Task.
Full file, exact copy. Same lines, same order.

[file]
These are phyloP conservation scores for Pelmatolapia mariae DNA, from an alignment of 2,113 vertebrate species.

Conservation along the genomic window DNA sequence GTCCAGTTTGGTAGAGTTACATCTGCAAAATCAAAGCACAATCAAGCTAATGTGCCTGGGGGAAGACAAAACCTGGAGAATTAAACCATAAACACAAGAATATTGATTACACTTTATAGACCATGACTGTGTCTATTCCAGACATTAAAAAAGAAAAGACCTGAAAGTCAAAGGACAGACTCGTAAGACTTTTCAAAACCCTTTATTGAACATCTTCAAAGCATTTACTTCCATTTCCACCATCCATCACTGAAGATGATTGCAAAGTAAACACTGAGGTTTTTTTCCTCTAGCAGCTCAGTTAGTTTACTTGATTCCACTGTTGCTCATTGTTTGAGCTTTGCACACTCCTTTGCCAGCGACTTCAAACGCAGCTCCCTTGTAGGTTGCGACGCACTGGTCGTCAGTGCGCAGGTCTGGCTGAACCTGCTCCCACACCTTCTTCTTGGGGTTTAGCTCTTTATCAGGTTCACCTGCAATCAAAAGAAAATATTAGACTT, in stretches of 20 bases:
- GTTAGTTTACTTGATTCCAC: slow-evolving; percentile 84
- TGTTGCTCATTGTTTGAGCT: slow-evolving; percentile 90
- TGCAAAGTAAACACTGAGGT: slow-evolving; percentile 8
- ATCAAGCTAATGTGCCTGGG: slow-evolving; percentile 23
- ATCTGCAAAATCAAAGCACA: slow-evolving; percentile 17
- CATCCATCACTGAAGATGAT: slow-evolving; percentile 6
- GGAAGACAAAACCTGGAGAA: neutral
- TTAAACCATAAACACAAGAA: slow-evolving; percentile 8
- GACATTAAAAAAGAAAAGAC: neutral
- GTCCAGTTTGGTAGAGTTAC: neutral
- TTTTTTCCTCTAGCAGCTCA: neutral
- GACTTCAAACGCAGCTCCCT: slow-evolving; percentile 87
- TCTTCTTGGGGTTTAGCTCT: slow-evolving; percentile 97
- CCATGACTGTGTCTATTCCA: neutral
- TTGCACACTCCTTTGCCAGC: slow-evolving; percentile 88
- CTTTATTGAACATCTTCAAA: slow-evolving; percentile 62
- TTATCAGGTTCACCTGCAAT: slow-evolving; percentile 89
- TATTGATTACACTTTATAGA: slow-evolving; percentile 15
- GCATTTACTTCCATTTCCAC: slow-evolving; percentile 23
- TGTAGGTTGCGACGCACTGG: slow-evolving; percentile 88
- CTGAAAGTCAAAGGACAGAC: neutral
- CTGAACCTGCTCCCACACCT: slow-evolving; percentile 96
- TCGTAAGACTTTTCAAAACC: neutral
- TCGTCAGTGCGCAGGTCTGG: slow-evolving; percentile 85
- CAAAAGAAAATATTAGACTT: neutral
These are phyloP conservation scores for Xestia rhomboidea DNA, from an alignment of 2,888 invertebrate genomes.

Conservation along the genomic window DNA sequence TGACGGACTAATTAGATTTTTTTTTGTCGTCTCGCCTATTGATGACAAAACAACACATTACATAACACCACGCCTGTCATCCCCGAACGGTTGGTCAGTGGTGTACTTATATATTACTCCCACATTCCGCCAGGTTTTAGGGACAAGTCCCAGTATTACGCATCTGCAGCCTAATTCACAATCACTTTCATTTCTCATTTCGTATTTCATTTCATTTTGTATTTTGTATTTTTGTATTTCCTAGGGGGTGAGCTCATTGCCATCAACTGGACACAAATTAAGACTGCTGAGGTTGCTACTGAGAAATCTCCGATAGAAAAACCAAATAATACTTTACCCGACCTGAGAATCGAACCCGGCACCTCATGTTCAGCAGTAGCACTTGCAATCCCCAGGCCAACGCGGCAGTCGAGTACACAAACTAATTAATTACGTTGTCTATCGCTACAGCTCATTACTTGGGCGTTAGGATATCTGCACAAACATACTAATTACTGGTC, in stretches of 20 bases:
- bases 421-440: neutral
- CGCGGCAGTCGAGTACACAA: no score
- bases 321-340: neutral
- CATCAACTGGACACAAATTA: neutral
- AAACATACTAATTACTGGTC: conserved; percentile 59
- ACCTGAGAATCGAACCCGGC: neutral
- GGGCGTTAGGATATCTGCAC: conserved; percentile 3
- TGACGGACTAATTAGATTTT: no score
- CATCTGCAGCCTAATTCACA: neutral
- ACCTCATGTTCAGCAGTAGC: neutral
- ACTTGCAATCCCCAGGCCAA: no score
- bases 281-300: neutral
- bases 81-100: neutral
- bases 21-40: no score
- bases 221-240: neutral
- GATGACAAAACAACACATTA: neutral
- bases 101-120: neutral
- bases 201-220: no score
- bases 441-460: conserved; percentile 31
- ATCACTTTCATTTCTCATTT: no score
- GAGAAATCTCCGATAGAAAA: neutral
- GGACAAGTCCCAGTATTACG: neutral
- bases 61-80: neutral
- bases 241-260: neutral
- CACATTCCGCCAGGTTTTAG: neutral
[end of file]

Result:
These are phyloP conservation scores for Pelmatolapia mariae DNA, from an alignment of 2,113 vertebrate species.

Conservation along the genomic window DNA sequence GTCCAGTTTGGTAGAGTTACATCTGCAAAATCAAAGCACAATCAAGCTAATGTGCCTGGGGGAAGACAAAACCTGGAGAATTAAACCATAAACACAAGAATATTGATTACACTTTATAGACCATGACTGTGTCTATTCCAGACATTAAAAAAGAAAAGACCTGAAAGTCAAAGGACAGACTCGTAAGACTTTTCAAAACCCTTTATTGAACATCTTCAAAGCATTTACTTCCATTTCCACCATCCATCACTGAAGATGATTGCAAAGTAAACACTGAGGTTTTTTTCCTCTAGCAGCTCAGTTAGTTTACTTGATTCCACTGTTGCTCATTGTTTGAGCTTTGCACACTCCTTTGCCAGCGACTTCAAACGCAGCTCCCTTGTAGGTTGCGACGCACTGGTCGTCAGTGCGCAGGTCTGGCTGAACCTGCTCCCACACCTTCTTCTTGGGGTTTAGCTCTTTATCAGGTTCACCTGCAATCAAAAGAAAATATTAGACTT, in stretches of 20 bases:
- GTTAGTTTACTTGATTCCAC: slow-evolving; percentile 84
- TGTTGCTCATTGTTTGAGCT: slow-evolving; percentile 90
- TGCAAAGTAAACACTGAGGT: slow-evolving; percentile 8
- ATCAAGCTAATGTGCCTGGG: slow-evolving; percentile 23
- ATCTGCAAAATCAAAGCACA: slow-evolving; percentile 17
- CATCCATCACTGAAGATGAT: slow-evolving; percentile 6
- GGAAGACAAAACCTGGAGAA: neutral
- TTAAACCATAAACACAAGAA: slow-evolving; percentile 8
- GACATTAAAAAAGAAAAGAC: neutral
- GTCCAGTTTGGTAGAGTTAC: neutral
- TTTTTTCCTCTAGCAGCTCA: neutral
- GACTTCAAACGCAGCTCCCT: slow-evolving; percentile 87
- TCTTCTTGGGGTTTAGCTCT: slow-evolving; percentile 97
- CCATGACTGTGTCTATTCCA: neutral
- TTGCACACTCCTTTGCCAGC: slow-evolving; percentile 88
- CTTTATTGAACATCTTCAAA: slow-evolving; percentile 62
- TTATCAGGTTCACCTGCAAT: slow-evolving; percentile 89
- TATTGATTACACTTTATAGA: slow-evolving; percentile 15
- GCATTTACTTCCATTTCCAC: slow-evolving; percentile 23
- TGTAGGTTGCGACGCACTGG: slow-evolving; percentile 88
- CTGAAAGTCAAAGGACAGAC: neutral
- CTGAACCTGCTCCCACACCT: slow-evolving; percentile 96
- TCGTAAGACTTTTCAAAACC: neutral
- TCGTCAGTGCGCAGGTCTGG: slow-evolving; percentile 85
- CAAAAGAAAATATTAGACTT: neutral
These are phyloP conservation scores for Xestia rhomboidea DNA, from an alignment of 2,888 invertebrate genomes.

Conservation along the genomic window DNA sequence TGACGGACTAATTAGATTTTTTTTTGTCGTCTCGCCTATTGATGACAAAACAACACATTACATAACACCACGCCTGTCATCCCCGAACGGTTGGTCAGTGGTGTACTTATATATTACTCCCACATTCCGCCAGGTTTTAGGGACAAGTCCCAGTATTACGCATCTGCAGCCTAATTCACAATCACTTTCATTTCTCATTTCGTATTTCATTTCATTTTGTATTTTGTATTTTTGTATTTCCTAGGGGGTGAGCTCATTGCCATCAACTGGACACAAATTAAGACTGCTGAGGTTGCTACTGAGAAATCTCCGATAGAAAAACCAAATAATACTTTACCCGACCTGAGAATCGAACCCGGCACCTCATGTTCAGCAGTAGCACTTGCAATCCCCAGGCCAACGCGGCAGTCGAGTACACAAACTAATTAATTACGTTGTCTATCGCTACAGCTCATTACTTGGGCGTTAGGATATCTGCACAAACATACTAATTACTGGTC, in stretches of 20 bases:
- bases 421-440: neutral
- CGCGGCAGTCGAGTACACAA: no score
- bases 321-340: neutral
- CATCAACTGGACACAAATTA: neutral
- AAACATACTAATTACTGGTC: conserved; percentile 59
- ACCTGAGAATCGAACCCGGC: neutral
- GGGCGTTAGGATATCTGCAC: conserved; percentile 3
- TGACGGACTAATTAGATTTT: no score
- CATCTGCAGCCTAATTCACA: neutral
- ACCTCATGTTCAGCAGTAGC: neutral
- ACTTGCAATCCCCAGGCCAA: no score
- bases 281-300: neutral
- bases 81-100: neutral
- bases 21-40: no score
- bases 221-240: neutral
- GATGACAAAACAACACATTA: neutral
- bases 101-120: neutral
- bases 201-220: no score
- bases 441-460: conserved; percentile 31
- ATCACTTTCATTTCTCATTT: no score
- GAGAAATCTCCGATAGAAAA: neutral
- GGACAAGTCCCAGTATTACG: neutral
- bases 61-80: neutral
- bases 241-260: neutral
- CACATTCCGCCAGGTTTTAG: neutral